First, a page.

Friday, July 16, 2010

When does obesity become a child protection issue?

Childhood obesity alone is not a child protection concern, nor is failure to control weight. But consistent failure to change lifestyle and engage with outside support indicates neglect, particularly in younger children, say experts in a paper published in the British Medical Journal today.

The suggestion that childhood obesity may raise child protection concerns is highly contentious, but there is little published evidence on the issue and no official guidelines for professionals.

So a group of child health experts, led by Dr Russell Viner at the UCL Institute of Child Health in London, set out to review existing evidence and propose a framework for practice.

They found increasing evidence linking adolescent and adult obesity with childhood sexual abuse, violence, and neglect, but found no studies examining the relation between child protection actions and childhood obesity. Data are also lacking on the long term outcomes of child protection strategies in relation to weight control, other metabolic disorders such as diabetes, and psychological health.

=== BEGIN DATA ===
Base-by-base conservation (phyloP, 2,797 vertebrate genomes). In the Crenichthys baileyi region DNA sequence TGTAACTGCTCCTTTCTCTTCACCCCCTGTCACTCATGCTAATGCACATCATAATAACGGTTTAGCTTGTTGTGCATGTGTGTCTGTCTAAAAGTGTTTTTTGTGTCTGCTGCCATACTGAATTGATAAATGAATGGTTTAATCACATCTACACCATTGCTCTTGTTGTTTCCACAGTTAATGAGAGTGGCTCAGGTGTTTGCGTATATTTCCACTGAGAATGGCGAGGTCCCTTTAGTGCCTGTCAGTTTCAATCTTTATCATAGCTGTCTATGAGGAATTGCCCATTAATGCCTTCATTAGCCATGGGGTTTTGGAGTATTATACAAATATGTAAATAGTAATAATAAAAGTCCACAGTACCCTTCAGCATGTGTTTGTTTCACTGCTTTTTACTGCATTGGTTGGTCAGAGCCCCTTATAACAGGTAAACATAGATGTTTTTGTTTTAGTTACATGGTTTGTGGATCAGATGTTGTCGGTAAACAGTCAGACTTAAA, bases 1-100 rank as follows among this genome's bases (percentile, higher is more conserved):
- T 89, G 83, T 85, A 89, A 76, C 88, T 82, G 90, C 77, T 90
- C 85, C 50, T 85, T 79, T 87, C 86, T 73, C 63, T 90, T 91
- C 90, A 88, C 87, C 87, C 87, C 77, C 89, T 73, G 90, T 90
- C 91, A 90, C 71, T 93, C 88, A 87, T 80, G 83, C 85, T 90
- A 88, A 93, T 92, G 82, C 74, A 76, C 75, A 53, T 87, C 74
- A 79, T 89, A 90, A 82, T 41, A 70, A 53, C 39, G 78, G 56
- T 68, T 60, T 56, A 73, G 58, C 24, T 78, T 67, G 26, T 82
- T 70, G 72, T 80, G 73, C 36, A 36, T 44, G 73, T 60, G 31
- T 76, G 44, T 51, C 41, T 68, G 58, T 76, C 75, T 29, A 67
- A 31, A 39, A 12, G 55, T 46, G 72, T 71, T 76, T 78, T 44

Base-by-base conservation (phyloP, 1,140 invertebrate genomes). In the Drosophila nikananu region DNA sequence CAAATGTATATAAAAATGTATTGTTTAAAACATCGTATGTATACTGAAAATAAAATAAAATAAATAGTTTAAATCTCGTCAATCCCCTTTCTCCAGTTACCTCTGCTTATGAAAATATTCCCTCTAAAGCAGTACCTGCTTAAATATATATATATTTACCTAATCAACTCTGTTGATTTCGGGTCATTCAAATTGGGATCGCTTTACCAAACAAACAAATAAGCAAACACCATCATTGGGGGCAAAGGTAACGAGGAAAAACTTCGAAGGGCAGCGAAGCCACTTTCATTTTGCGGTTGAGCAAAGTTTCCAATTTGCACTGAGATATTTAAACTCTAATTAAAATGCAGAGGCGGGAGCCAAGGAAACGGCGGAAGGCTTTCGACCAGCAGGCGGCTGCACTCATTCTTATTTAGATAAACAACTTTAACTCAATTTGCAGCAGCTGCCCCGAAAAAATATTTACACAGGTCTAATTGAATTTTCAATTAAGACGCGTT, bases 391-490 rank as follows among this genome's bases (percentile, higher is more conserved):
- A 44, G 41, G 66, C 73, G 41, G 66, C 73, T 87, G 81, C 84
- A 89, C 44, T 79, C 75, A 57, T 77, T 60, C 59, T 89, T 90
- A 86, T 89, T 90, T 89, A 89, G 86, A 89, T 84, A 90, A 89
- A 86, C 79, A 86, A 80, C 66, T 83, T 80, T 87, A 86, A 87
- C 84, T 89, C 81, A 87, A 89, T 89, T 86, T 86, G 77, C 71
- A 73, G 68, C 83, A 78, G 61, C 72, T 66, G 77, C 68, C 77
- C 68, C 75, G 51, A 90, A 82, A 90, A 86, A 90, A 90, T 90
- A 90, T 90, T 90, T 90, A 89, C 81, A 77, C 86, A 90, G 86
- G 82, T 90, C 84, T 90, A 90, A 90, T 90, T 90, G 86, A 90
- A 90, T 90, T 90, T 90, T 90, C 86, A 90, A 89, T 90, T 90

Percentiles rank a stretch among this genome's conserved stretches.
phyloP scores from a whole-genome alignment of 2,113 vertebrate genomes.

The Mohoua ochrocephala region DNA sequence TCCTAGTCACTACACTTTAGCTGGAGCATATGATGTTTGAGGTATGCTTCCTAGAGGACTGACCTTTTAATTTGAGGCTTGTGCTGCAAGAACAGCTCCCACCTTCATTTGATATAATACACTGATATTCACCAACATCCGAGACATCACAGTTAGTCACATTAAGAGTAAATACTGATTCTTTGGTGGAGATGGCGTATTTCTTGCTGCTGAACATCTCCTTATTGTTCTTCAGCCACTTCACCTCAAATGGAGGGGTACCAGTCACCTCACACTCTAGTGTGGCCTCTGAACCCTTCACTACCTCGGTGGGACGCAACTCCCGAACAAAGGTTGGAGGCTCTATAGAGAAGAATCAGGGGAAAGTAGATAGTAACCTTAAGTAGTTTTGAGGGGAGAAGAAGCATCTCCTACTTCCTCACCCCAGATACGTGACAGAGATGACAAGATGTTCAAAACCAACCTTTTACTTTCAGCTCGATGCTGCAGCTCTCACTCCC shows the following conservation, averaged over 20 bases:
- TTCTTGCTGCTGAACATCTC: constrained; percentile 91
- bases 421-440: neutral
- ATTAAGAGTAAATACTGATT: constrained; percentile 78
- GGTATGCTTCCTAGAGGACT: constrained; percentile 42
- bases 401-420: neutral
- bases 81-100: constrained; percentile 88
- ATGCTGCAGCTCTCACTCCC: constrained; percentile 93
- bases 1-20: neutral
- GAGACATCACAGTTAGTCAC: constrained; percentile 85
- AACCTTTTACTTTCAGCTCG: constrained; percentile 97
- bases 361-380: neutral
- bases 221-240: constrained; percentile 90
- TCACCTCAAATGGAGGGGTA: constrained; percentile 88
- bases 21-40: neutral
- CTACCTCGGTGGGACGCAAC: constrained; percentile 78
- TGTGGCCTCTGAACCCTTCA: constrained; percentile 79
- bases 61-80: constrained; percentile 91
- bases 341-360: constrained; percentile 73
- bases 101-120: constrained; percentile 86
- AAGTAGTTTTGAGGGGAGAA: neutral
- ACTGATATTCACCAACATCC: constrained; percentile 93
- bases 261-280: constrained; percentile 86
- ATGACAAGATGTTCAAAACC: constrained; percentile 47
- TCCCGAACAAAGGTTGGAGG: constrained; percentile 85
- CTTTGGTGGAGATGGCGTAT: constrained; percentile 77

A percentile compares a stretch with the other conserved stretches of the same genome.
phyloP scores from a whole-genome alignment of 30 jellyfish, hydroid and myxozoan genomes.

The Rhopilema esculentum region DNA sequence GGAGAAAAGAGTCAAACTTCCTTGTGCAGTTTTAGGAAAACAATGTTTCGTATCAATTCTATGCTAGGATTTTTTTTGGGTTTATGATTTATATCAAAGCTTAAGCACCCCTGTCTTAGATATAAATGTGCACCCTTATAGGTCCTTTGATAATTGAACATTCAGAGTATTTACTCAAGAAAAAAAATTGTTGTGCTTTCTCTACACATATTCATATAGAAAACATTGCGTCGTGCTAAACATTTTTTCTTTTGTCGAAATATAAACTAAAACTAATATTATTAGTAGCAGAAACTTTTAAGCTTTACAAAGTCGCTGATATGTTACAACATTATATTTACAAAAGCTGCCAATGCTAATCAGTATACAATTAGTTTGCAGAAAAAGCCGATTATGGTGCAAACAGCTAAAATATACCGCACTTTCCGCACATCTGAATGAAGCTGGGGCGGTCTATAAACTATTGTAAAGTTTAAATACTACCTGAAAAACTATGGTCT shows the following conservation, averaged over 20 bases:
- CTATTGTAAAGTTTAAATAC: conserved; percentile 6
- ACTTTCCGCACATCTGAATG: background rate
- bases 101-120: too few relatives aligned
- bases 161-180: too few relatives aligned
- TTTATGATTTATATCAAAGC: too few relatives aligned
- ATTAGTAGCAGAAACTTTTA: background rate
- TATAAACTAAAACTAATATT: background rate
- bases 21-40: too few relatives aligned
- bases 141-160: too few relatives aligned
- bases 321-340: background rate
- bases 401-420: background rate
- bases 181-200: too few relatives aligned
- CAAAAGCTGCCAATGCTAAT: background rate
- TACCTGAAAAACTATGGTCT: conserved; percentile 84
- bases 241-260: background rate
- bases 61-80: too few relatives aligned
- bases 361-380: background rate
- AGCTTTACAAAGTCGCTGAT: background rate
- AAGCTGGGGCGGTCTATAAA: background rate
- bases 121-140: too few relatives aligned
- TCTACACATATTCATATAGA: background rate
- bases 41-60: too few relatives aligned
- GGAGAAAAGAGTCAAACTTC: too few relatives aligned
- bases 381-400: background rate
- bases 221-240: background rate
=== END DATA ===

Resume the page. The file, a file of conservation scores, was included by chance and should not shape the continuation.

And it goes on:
In the absence of evidence, the authors suggest that child protection actions are not warranted for childhood obesity alone or failure to control weight. "The aetiology of obesity is so complex that we believe it is untenable to institute child protection actions relating parental neglect to the cause of their child's obesity" or "to criticise parents for failing to treat it successfully, if they engage adequately with treatment," they write.


Source and More:
http://www.physorg.com/news198479541.html

Your Child's Weight: Helping without Harming
A Parent's Guide to Childhood Obesity: A Roadmap to Health
Fed Up!: Winning the War Against Childhood Obesity

No comments: